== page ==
n. pl. prot·a·ses (-sēz′)
1. Grammar The dependent clause of a conditional sentence, as if it rains in The game will be canceled if it rains.
2. The first part of an ancient Greek or Roman drama, in which the characters and subject are introduced.
[Late Latin, proposition, first part of a play, from Greek, premise of a syllogism, conditional clause, from proteinein, prota-, to propose : pro-, forward; see PRO-2 + teinein, to stretch; see ten- in the Appendix of Indo-European roots.]
pro·tatic (prŏ-tătĭk, prō-) adj.
The American Heritage® Dictionary of the English Language, Fifth Edition copyright ©2020 by Houghton Mifflin Harcourt Publishing Company. All rights reserved.
Indo-European & Semitic Roots Appendices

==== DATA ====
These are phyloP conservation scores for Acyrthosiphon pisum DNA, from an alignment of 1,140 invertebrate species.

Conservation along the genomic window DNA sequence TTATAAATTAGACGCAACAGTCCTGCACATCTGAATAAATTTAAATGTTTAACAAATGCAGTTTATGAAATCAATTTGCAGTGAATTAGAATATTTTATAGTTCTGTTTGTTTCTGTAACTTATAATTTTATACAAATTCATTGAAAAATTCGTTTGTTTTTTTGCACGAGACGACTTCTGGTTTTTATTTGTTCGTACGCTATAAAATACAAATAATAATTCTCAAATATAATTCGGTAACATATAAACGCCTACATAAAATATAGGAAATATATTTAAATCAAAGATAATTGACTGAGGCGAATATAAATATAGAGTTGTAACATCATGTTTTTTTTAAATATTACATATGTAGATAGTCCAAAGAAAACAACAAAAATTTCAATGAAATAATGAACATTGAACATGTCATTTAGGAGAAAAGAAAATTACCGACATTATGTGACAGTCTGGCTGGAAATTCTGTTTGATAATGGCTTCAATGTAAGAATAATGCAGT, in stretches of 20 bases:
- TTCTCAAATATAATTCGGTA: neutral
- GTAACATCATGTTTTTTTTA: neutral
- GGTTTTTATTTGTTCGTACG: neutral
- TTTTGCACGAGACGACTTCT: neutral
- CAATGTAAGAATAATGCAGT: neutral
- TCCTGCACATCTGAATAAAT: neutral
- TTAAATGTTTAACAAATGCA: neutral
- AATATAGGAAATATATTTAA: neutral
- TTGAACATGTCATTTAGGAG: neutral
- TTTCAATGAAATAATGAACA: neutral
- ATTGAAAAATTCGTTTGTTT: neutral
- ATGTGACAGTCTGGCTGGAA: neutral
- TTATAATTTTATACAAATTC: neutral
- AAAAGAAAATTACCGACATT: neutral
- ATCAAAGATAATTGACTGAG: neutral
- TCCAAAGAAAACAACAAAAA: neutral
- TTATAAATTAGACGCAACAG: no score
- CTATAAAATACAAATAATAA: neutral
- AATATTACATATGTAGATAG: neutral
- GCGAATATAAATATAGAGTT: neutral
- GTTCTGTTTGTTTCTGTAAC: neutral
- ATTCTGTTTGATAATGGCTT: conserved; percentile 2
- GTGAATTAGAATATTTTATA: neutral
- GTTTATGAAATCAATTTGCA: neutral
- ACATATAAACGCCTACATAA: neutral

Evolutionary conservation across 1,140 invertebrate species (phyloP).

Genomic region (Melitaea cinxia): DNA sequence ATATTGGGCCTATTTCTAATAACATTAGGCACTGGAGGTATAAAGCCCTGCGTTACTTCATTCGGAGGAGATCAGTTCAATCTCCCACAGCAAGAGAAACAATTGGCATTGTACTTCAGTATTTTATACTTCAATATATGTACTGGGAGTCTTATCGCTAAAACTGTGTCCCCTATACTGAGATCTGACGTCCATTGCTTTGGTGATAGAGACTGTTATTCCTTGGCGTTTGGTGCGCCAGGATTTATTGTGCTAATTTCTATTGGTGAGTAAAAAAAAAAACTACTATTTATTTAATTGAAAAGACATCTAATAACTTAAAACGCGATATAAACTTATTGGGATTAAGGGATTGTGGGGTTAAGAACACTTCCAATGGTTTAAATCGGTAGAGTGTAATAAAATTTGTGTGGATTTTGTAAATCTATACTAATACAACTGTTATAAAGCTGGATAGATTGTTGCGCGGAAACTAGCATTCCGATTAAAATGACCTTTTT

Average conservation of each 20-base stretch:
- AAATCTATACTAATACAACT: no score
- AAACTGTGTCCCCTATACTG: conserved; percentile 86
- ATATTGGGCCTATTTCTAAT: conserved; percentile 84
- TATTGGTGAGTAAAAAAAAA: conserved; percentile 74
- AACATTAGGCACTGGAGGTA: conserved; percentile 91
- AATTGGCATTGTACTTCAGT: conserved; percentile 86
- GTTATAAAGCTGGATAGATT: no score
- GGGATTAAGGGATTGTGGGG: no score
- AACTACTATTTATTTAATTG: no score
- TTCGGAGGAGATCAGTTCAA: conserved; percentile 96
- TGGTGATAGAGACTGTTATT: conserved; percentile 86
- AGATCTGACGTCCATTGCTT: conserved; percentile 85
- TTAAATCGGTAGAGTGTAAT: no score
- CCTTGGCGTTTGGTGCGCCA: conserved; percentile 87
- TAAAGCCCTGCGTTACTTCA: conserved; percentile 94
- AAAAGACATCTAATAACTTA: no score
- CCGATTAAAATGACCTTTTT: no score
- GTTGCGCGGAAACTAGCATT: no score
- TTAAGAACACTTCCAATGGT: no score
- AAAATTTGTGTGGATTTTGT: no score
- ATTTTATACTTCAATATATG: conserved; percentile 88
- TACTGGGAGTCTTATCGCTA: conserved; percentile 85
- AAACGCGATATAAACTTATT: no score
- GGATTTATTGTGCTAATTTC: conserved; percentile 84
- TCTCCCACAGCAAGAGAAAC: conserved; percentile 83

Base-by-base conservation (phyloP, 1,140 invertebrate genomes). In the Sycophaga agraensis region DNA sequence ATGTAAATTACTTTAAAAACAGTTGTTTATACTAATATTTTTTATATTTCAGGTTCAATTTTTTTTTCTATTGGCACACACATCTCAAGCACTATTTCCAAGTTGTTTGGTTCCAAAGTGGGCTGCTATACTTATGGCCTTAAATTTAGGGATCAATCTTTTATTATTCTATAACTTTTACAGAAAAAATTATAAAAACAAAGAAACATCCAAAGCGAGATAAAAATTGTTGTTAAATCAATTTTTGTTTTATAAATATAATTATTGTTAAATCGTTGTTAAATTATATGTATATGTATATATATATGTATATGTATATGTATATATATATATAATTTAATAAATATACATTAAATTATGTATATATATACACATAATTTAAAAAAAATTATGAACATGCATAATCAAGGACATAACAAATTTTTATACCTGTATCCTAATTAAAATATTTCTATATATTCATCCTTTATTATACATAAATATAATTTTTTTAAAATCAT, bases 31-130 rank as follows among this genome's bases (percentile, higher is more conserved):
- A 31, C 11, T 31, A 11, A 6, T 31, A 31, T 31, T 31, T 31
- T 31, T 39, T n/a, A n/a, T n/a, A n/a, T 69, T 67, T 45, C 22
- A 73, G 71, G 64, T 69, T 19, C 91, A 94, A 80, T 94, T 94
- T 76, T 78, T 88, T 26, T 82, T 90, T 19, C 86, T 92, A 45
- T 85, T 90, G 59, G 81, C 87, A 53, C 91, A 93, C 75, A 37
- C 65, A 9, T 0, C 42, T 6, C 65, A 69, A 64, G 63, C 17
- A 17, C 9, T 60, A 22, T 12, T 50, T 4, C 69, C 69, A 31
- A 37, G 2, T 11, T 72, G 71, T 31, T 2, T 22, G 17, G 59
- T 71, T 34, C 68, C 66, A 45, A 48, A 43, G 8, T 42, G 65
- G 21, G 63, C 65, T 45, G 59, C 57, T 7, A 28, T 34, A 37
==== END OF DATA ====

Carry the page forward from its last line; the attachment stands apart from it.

Thousands of entries in the dictionary include etymologies that trace their origins back to reconstructed proto-languages. You can obtain more information about these forms in our online appendices:
The Indo-European appendix covers nearly half of the Indo-European roots that have left their mark on English words. A more complete treatment of Indo-European roots and the English words derived from them is available in our Dictionary of Indo-European Roots.